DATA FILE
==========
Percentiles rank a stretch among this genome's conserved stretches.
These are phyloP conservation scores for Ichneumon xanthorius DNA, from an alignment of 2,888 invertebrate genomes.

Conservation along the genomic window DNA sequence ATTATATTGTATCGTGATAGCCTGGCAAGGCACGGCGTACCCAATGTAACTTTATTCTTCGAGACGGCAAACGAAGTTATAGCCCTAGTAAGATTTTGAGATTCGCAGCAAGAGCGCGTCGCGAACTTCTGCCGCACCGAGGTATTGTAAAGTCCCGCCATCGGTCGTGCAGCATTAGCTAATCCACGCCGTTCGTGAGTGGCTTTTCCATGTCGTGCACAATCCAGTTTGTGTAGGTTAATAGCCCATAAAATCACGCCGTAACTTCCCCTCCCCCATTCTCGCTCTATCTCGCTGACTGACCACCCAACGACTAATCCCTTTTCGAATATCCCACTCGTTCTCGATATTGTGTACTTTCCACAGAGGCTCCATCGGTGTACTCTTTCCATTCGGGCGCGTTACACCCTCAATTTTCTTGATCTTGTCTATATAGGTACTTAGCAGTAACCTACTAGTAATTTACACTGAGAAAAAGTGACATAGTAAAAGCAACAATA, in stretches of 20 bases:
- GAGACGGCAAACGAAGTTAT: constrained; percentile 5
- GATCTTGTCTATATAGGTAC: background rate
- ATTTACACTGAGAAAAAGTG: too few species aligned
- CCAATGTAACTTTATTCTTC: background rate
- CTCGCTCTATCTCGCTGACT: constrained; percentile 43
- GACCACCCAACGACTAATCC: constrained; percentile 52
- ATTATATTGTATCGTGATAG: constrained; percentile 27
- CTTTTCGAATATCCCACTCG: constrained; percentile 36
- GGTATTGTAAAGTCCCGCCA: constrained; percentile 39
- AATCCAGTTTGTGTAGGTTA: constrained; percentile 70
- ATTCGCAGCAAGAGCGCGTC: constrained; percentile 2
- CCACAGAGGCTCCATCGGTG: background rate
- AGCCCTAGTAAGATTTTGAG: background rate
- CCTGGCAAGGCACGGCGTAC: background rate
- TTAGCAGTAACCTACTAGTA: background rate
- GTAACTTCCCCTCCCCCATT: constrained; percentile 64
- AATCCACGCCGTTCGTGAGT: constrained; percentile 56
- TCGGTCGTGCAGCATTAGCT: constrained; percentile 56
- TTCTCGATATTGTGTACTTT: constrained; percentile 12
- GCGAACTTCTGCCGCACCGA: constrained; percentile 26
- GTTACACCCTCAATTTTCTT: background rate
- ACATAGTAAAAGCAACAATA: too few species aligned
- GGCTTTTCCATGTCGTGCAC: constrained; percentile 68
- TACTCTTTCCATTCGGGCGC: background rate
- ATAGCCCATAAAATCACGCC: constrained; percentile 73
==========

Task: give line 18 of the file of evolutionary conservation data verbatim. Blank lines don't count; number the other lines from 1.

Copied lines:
- TTAGCAGTAACCTACTAGTA: background rate